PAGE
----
I would never say anything as dumb sounding as “music has the power to heal.” Though it may be true, it’s a cliché phrase. In my life aspirin and greasy food seem to have the best healing power to heal me from the booze I had used to heal something else previously. However I will say and stand by the fact that music, no matter the genre, does have a certain endorphin inducing quality, especially when it shows up at the proper time.
For me the proper time is now, roughly 1:00 am after a long day spent making money for the man. I’m indulging in some red wine and sitting in semi-darkness. I hit play on the machine and soft and sad sounds of fiddle and piano lull me into a relaxed state.
The album I am listening to is Waves Rise From Quiet Water by the Scottish duo Charlie Grey and Joseph Peach. The song is gentle and melodic instrumental “A Thank You Won’t Pay the Fiddler.” This is followed by the traditional folk balladry of “Sleepless Sailor” which again pairs soft piano melodies with heart wrenching fiddle and male-female vocal pattern that sounds like a lullaby with its “li de dum dee, li de dum day.” The stark and beautiful piano-fiddle folk instrumental returns on “Maureen Fraser’s,” before treating us to just straight slow and wandering piano on “Dornie.”
Just when you get comfortable in this soft and terrifically traditional balladry however Charlie Grey and Joseph Peach take it to a whole new level turning the fiddle driven “The Last Mile” into some odd yet endearing electronic amalgamation of Scottish folk with some Gaelic sounding female vocals. It works however and serves as an out of sync but welcome change-up.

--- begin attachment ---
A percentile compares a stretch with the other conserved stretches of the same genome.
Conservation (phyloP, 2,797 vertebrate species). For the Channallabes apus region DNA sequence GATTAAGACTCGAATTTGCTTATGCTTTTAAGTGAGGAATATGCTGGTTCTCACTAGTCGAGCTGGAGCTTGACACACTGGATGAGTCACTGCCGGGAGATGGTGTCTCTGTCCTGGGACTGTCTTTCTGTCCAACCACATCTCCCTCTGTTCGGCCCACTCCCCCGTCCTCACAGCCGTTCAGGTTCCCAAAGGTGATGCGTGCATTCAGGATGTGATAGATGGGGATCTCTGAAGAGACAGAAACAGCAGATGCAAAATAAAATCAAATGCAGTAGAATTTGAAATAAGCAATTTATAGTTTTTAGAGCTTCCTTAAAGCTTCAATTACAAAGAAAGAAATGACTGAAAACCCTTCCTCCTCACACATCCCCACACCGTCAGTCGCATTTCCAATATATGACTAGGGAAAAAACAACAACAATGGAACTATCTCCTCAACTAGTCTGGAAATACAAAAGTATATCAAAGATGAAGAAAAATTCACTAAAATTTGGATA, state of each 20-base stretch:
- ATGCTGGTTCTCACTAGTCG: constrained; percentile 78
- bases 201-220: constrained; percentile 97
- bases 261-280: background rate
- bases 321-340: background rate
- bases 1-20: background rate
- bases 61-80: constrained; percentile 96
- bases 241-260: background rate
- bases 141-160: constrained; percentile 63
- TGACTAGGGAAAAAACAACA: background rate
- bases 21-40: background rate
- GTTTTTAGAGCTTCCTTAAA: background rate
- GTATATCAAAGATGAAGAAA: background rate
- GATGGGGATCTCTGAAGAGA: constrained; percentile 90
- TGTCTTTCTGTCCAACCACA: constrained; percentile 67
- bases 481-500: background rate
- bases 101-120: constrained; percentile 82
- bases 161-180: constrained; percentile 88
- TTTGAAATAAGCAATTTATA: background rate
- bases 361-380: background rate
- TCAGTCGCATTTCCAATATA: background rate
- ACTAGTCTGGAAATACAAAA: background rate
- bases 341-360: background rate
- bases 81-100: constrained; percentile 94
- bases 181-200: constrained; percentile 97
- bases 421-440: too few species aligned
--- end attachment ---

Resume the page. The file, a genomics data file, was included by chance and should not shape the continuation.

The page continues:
But let’s face it Charlie Grey and Joseph Peach are best when creating sad sounding fiddle and piano ballads and they don’t hold back on the slow rolling, tearjerker “Ristol,” which gives way to the simple yet key-happy and clean piano piece “The Wren No. 2.” The title track “Waves Rise from Quiet Water” quietly closes out the record with its instrumental fiddle and piano framework.
Waves Rise from Quiet Water is a somber record. Its repetition of piano and fiddle seems somehow as repetitive as the breaking of waves. It seems as though that is the point. The pair are not reinventing the wheel here, rather they seem to be showing those who have taken simple things for granted for so long, the beauty these inventions still hold.
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